When Joe says he checked me out, he really did. I supplied him with my income statements for the last three years and backed that up with my last bank deposit.
How much is allocated for ‘expenses’ each month, on average? What I am hearing /reading is that it pretty much involves computer & e-mails, phone work, and it looks like a monthly expense for your e-fax to exchange contracts, etc.?
AEC sets aside 20% of every placement for expenses. Most of that goes to pay for access to Monster & CareerBuilder, though, so you may not need to set aside as much to start with. Don’t forget you are going to be paying your own taxes, though!
Is there any way to expedite the process—particularly at inception? We are all impatient, I realize, but I honestly could use a cash infusion really quick!!
I’m not going to lie to you, this takes time. If there was a quicker way to do it, I would be doing it. Now, you can always partner up with another agency and work on a split but in the end, I have never made many placements that way. My suggestion would be to partner this program with something else like that Niche Blitzkrieg program Joe and Steve are trying out so you can see some quicker income and then use the BIG checks from recruiting to just pay stuff off.
[Note by Joe: If Scott was just interested in making a sale, he would have said to this guy, “YES! You can make money fast if you buy my book and do exactly what it tells you!” He wants to sell his product, of course, but he’s not going to lie to you to do it. That should tell you a lot.]
What does this economy do to your business?? LOTS of applicants and FEW opportunities. Is the competition steep?
Nope. It’s all about what market you are working in. I actually made more money in ’08 then I did in ’07. Just need to be flexible on what you are working on.
Is it pretty much a straight forward (hopefully proven?) recipe?
Yup. Step-by-step, no guesswork involved. The “recipe” as you call it, is exactly what I do myself.
Will you create your own competition by providing your info as a work at home opportunity?
That is actually a very good question but the answer is no. Even if you decided to work in exactly the same market as me and we both ended up working with the same client, the chances of us bumping heads would be very slim. The reason I know this is I have a buddy (I call him my mentor since he has been doing this longer then I have) who is also an “ethical” Independent Recruiter over in Seattle and after talking, we have realized that we have actually worked for several of the same clients and didn’t even realize it.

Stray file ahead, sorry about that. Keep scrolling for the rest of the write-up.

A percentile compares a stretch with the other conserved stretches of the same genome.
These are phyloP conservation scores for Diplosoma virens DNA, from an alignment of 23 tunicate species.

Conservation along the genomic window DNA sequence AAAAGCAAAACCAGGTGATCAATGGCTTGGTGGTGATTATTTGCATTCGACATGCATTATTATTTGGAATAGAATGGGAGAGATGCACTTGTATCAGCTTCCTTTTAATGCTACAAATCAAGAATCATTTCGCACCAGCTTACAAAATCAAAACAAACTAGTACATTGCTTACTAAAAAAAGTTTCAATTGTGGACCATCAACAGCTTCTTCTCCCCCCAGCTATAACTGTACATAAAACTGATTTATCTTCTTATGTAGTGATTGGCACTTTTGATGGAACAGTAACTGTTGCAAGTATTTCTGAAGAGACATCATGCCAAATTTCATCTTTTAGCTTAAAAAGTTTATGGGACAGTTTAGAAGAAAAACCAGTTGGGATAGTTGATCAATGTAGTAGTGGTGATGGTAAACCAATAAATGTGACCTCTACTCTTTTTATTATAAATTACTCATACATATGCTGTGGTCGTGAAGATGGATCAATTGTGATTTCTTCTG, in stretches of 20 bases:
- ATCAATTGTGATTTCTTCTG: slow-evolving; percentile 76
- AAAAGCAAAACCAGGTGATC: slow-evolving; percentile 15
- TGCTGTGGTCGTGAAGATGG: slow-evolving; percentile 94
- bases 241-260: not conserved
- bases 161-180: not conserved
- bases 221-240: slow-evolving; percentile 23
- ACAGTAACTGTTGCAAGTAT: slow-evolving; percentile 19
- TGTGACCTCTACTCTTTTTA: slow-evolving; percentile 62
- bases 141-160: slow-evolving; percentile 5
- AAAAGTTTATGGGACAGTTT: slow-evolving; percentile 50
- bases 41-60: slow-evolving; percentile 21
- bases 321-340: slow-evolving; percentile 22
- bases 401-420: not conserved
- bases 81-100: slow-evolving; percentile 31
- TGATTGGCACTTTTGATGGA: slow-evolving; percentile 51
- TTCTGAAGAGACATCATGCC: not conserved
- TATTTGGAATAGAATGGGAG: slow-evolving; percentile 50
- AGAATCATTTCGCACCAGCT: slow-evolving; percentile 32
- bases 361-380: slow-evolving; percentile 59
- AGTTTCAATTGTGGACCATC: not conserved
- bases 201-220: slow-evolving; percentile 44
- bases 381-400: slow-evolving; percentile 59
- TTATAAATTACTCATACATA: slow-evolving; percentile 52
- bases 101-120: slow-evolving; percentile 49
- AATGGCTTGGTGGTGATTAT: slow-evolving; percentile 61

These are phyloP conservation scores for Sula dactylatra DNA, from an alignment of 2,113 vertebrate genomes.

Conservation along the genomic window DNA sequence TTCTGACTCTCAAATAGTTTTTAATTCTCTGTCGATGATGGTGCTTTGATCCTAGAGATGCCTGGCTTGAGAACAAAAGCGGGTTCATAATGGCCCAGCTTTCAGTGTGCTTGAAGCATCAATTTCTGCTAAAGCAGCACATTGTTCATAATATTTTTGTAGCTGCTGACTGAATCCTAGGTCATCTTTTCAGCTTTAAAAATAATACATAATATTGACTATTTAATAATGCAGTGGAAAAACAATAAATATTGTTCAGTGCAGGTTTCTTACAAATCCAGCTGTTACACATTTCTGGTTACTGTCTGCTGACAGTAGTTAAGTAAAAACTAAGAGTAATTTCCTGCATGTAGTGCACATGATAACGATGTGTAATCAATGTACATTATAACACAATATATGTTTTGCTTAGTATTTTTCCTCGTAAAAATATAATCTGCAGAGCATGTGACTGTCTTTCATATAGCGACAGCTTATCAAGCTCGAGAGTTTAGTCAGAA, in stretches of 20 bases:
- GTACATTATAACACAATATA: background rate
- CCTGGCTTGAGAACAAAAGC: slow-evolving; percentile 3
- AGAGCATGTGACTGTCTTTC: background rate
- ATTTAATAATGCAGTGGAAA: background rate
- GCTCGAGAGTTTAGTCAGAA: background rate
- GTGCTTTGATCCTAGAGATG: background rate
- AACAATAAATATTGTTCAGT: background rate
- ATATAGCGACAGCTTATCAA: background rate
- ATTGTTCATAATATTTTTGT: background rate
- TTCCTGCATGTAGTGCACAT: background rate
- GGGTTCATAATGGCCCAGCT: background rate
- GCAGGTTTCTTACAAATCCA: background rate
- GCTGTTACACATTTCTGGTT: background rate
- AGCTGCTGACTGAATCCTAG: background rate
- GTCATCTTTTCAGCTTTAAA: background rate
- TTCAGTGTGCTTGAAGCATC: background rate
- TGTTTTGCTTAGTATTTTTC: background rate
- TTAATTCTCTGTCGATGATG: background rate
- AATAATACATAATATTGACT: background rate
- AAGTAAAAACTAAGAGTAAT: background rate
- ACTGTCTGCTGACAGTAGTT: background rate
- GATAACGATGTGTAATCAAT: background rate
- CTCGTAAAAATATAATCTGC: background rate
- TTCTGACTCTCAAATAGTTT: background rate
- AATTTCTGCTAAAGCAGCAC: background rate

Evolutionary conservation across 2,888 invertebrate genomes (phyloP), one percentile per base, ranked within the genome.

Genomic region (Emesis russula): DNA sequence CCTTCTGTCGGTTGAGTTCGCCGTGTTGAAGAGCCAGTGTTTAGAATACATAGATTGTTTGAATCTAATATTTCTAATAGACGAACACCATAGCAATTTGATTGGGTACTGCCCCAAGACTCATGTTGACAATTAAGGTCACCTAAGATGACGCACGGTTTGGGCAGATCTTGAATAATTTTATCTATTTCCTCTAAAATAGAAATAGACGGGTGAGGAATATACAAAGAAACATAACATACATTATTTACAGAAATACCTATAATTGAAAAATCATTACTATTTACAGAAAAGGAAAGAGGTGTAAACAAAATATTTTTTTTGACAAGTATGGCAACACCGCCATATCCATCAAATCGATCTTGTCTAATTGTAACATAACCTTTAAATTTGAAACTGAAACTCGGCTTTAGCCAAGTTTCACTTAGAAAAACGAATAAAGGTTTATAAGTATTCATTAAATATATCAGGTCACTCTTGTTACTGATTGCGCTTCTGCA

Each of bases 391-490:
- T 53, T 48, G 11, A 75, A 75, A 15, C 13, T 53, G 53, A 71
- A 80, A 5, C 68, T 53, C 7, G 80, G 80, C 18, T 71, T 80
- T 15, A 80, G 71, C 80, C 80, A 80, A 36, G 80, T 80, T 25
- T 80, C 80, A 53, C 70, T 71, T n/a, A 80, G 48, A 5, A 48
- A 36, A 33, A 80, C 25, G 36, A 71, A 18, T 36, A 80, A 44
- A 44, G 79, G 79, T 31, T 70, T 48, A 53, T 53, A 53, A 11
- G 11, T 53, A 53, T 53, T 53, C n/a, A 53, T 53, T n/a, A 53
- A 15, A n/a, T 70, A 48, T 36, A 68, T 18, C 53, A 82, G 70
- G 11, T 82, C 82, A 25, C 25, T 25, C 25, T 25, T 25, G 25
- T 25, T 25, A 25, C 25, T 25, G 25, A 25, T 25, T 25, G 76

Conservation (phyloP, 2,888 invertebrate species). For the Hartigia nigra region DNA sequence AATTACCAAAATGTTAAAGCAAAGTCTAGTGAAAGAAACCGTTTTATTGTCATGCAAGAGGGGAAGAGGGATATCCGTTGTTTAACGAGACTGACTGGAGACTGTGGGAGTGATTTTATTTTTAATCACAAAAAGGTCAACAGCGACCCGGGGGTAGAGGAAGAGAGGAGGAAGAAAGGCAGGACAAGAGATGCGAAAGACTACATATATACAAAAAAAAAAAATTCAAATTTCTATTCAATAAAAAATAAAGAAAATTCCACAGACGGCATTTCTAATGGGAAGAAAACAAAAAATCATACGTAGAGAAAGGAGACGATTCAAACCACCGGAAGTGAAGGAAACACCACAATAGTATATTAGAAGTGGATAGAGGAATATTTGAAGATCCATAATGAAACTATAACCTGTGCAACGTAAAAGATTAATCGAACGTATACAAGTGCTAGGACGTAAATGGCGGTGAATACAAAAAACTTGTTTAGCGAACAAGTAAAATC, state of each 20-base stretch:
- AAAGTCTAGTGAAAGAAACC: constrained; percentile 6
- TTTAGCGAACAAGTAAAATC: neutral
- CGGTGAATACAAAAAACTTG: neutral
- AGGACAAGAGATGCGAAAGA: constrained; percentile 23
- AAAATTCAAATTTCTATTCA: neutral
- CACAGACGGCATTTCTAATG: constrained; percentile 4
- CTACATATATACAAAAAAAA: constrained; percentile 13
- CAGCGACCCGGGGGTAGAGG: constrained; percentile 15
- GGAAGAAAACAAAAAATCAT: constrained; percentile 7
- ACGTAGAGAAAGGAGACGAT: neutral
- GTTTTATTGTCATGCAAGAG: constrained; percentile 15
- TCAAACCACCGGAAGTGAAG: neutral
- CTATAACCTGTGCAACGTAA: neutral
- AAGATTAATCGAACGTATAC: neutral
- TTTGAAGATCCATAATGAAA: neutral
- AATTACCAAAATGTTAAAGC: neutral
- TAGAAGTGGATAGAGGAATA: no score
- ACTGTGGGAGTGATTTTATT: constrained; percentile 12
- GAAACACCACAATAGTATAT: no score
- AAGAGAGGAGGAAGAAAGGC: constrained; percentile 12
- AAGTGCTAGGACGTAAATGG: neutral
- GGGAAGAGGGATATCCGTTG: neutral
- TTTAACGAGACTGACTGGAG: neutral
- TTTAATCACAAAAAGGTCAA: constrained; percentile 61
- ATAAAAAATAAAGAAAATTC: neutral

What questions should I be asking that I am leaving out? (HaHa)
Honestly, there are several things but I normally don’t remember them until someone new gets started and then asks me this or that (at which point I go, “oh yeah, …”) but, none of them are very important, just little tweaks as you move forward and encounter different situations (which is what I’m here for)
I see your focus is specific to engineering placements. What if I had exceptional expertise in a different industry. Could this be massaged into utilizing that expertise?
That would be awesome. First thing you would want to do is see if the industry you have in mind is using recruiters, and if so, if the market is doing well…
The reason I work in Engineering is because it requires specialized training or education (not me, the candidates) and employers are willing to pay a fee for those types of candidates.
However, having a food-service background, I’ve always been intrigued with that industry and I know there are recruiters who hire Chefs, Restaurant Managers and Hotel Managers for big $$ (and which don’t necessarily have to have any schooling, just experience). So, just depends on what it is I guess.
That’s it for now, folks. You can find more questions and answers in the original post about independent recruiting.
We’re not talking about part-time freelancing jobs here, and Scott isn’t selling you some bogus pie-in-the-sky membership. He’s selling the very techniques he uses, step by step, to earn six figures a year. No, it’s not easy. But it’s reliable, ethical, rewarding income. Getting paid to help people find great jobs. That’s a wonderful thing. Click here to head on over to Scott’s place and check it out.